If that does not settle you, think over what it is that you have to believe— that the Lord Jesus Christ suffered in the room and place and stead of men, and is able to save all who trust him. Why, this is the most blessed fact that ever men were told to believe: the most suitable, the most comforting, the most divine truth that ever was set before men. I advise you to think much upon it, and search out the grace and love which it contains. Study the four Evangelists, study Paul’s epistles, and then see if the message is not such a credible one that you are forced to believe it.
If that does not do, then think upon the person of Jesus Christ— think of who he is and what he did, and where he is now, and what he is now; think often and deeply. When he, even such an one as he, bids you trust him, surely then your heart will be persuaded. For how can you doubt him?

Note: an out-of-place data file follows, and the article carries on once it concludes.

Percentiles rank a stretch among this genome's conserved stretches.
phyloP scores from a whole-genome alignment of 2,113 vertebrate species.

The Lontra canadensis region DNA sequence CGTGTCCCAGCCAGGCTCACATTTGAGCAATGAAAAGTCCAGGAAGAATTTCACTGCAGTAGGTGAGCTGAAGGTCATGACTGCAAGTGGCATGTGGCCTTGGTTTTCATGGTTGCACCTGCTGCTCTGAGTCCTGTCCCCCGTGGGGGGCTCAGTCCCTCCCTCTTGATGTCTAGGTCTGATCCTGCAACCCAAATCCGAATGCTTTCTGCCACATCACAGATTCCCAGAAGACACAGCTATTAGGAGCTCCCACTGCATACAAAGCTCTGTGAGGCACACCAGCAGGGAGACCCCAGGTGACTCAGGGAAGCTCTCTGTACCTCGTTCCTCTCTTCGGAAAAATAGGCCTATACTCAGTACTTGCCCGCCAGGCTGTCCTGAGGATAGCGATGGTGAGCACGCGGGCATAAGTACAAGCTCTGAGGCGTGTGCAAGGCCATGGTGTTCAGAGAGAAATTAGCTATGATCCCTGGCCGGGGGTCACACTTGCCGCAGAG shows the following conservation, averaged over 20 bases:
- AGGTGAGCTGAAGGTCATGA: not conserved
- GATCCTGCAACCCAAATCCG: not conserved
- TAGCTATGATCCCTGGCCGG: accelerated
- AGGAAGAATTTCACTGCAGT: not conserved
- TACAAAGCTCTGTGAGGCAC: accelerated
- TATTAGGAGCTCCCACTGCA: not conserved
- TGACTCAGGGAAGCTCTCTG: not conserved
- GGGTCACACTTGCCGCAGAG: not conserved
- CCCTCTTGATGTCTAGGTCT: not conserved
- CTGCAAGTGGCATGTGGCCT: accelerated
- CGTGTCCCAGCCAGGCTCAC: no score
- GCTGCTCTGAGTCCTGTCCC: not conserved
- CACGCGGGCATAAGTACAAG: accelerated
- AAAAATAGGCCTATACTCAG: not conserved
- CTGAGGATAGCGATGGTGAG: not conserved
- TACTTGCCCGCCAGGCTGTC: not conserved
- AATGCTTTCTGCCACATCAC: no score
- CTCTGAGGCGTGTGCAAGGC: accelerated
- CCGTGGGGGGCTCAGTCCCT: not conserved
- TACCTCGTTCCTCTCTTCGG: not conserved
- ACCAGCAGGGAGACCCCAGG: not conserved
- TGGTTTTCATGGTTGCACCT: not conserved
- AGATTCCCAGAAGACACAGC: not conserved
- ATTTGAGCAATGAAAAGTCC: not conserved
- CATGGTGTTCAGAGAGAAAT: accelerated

If none of these things avail, then there is something wrong about you altogether, and my last word is, submit yourself to God! May the Spirit of God take away your enmity and make you yield You are a rebel, a proud rebel, and that is why you do not believe your God. Give up your rebellion; throw down your weapons; yield at discretion; surrender to your King. I believe that never did a soul throw up its hands in self-despair, and cry, “Lord, I yield,” but what faith became easy to it before long. It is because you still have a quarrel with God, and intend to have your own will and your own way, that therefore you cannot believe. “How can ye believe,” said Christ, “that have honour one of another?” Proud self creates unbelief. Submit, O man. Yield to your God, and then shall you sweetly believe in your Saviour. God bless you, for Christ’s sake, and bring you at this very moment to believe in the Lord Jesus. Amen.